HTML5: The Markup Language Reference 1. Introduction # T This document is a non-normative reference that provides details to help producers of HTML content create conformant documents, and to help others check the conformance of existing documents. It has the following design goals: to describe the syntax and structure of the HTML language to describe the semantics of HTML elements and their attributes (that is, to describe what the elements and attributes represent) to be clear and unambiguous to be as concise and readable as possible The first two of the above design goals make this reference similar in scope to the [HTML5 for Web Authors] subset of the normative [HTML5] full specification. Certain purposes are intentionally out of scope for this reference document; specifically, it: For implementation conformance criteria for HTML consumers and detailed information on related APIs, instead see the [HTML5] full specification. 3. 3.1. The term document is used in this reference to mean an instance of the HTML language. The 4. An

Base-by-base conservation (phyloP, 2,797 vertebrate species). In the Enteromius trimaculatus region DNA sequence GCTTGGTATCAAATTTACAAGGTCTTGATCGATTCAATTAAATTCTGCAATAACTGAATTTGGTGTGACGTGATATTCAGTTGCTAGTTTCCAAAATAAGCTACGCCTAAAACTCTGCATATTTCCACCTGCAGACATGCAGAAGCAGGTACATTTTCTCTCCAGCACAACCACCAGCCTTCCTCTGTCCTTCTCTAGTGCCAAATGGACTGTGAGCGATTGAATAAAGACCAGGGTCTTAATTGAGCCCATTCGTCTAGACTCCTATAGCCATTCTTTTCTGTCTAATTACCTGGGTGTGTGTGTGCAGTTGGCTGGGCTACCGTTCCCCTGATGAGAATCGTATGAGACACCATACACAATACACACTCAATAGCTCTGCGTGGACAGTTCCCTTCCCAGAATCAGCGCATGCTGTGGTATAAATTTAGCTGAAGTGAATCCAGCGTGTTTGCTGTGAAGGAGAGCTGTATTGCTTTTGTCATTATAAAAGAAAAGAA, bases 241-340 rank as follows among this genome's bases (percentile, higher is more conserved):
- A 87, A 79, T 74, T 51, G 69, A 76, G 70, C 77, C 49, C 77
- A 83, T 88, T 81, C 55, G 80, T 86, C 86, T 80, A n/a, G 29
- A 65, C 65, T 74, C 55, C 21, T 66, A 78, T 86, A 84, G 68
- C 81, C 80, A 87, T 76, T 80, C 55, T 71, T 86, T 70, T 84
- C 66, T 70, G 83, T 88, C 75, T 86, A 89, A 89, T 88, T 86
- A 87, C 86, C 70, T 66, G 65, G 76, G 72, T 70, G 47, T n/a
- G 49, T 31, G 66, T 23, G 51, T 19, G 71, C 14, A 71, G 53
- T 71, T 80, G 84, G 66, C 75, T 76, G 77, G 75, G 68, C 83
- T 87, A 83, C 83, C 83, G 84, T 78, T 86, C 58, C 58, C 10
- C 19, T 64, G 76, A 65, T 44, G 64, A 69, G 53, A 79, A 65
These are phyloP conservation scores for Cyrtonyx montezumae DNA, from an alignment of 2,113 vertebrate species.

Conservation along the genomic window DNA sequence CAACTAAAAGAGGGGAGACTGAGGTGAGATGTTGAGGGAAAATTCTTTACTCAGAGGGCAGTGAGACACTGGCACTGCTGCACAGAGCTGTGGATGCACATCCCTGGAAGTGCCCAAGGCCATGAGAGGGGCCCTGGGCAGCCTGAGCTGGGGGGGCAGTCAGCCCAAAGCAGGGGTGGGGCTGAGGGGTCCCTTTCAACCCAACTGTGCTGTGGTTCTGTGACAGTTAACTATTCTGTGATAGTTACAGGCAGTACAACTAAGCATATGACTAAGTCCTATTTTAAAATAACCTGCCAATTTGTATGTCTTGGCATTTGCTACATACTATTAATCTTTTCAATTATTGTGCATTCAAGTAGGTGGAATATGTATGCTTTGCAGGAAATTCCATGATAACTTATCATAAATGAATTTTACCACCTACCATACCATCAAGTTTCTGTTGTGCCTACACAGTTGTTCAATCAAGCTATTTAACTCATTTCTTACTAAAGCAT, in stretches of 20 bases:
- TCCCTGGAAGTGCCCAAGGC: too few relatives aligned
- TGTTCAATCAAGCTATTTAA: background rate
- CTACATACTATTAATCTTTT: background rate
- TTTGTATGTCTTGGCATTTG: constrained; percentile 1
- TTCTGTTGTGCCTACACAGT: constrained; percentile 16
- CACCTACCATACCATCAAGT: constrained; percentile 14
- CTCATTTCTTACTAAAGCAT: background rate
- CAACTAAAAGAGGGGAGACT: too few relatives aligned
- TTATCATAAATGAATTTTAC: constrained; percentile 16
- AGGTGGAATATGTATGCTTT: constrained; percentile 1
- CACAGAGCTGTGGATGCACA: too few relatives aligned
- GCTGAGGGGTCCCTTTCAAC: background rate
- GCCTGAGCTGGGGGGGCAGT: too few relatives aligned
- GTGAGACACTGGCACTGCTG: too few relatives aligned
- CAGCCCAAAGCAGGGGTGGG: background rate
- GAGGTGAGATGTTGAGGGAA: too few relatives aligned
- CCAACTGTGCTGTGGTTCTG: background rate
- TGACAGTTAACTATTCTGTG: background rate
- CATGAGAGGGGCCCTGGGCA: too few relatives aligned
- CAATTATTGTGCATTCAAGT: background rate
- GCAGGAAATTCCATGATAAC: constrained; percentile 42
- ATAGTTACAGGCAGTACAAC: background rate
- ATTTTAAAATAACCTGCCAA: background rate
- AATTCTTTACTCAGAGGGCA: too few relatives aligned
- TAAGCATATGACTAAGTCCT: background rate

Skip to Main Content Links are Important You are here: Providing links that allow the user to skip directly to the main content, bypassing the navigation, enhances the accessibility of your web site. This is recommended for blind or visually impaired users, people who use screen readers , and also for text-browsers, mobile phones and PDAs These links are common on most US, UK, Irish, and other government web sites, as well as many universities and private organizations. From the accessibility and usability point of view, it is recommended that you make such links visible. In his article titled "Providing Skip Links", Frank Gayne of explains: Skip links would be useful for people who cannot easily use a mouse. How can you build such links? Many web sites have the "Skip to main content" links before the logo of the page, but a logo is the precursor of a web page. If the "Skip to main content" link is before the logo, then the user does not know immediately which web site he/she is on. e-zine